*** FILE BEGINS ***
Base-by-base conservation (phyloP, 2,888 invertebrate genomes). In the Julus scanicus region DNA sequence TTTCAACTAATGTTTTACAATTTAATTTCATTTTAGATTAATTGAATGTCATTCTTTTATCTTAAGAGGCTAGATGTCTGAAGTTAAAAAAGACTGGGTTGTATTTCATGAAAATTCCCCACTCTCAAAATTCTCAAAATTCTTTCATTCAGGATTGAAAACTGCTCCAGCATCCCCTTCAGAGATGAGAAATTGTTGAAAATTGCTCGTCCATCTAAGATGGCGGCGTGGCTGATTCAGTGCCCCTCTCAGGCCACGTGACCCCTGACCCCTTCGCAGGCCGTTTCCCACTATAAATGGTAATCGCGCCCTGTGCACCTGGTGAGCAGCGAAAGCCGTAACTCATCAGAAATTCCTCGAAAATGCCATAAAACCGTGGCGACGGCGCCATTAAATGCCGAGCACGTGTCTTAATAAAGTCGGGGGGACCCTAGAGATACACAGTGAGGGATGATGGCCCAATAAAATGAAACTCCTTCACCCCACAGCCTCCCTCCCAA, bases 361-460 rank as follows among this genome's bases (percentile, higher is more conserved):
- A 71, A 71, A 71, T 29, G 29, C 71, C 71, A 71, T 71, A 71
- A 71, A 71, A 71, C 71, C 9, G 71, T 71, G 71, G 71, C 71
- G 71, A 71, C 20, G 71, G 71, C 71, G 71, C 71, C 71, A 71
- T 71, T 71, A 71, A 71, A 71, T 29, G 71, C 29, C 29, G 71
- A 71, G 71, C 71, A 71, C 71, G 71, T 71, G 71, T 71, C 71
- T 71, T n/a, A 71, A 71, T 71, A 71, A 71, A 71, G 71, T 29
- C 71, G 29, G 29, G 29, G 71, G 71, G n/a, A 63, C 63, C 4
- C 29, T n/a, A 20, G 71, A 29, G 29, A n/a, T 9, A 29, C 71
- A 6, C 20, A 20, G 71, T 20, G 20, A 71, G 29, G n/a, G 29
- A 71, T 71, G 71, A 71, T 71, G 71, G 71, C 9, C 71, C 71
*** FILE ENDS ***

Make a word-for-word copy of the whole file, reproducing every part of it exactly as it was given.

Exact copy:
Base-by-base conservation (phyloP, 2,888 invertebrate genomes). In the Julus scanicus region DNA sequence TTTCAACTAATGTTTTACAATTTAATTTCATTTTAGATTAATTGAATGTCATTCTTTTATCTTAAGAGGCTAGATGTCTGAAGTTAAAAAAGACTGGGTTGTATTTCATGAAAATTCCCCACTCTCAAAATTCTCAAAATTCTTTCATTCAGGATTGAAAACTGCTCCAGCATCCCCTTCAGAGATGAGAAATTGTTGAAAATTGCTCGTCCATCTAAGATGGCGGCGTGGCTGATTCAGTGCCCCTCTCAGGCCACGTGACCCCTGACCCCTTCGCAGGCCGTTTCCCACTATAAATGGTAATCGCGCCCTGTGCACCTGGTGAGCAGCGAAAGCCGTAACTCATCAGAAATTCCTCGAAAATGCCATAAAACCGTGGCGACGGCGCCATTAAATGCCGAGCACGTGTCTTAATAAAGTCGGGGGGACCCTAGAGATACACAGTGAGGGATGATGGCCCAATAAAATGAAACTCCTTCACCCCACAGCCTCCCTCCCAA, bases 361-460 rank as follows among this genome's bases (percentile, higher is more conserved):
- A 71, A 71, A 71, T 29, G 29, C 71, C 71, A 71, T 71, A 71
- A 71, A 71, A 71, C 71, C 9, G 71, T 71, G 71, G 71, C 71
- G 71, A 71, C 20, G 71, G 71, C 71, G 71, C 71, C 71, A 71
- T 71, T 71, A 71, A 71, A 71, T 29, G 71, C 29, C 29, G 71
- A 71, G 71, C 71, A 71, C 71, G 71, T 71, G 71, T 71, C 71
- T 71, T n/a, A 71, A 71, T 71, A 71, A 71, A 71, G 71, T 29
- C 71, G 29, G 29, G 29, G 71, G 71, G n/a, A 63, C 63, C 4
- C 29, T n/a, A 20, G 71, A 29, G 29, A n/a, T 9, A 29, C 71
- A 6, C 20, A 20, G 71, T 20, G 20, A 71, G 29, G n/a, G 29
- A 71, T 71, G 71, A 71, T 71, G 71, G 71, C 9, C 71, C 71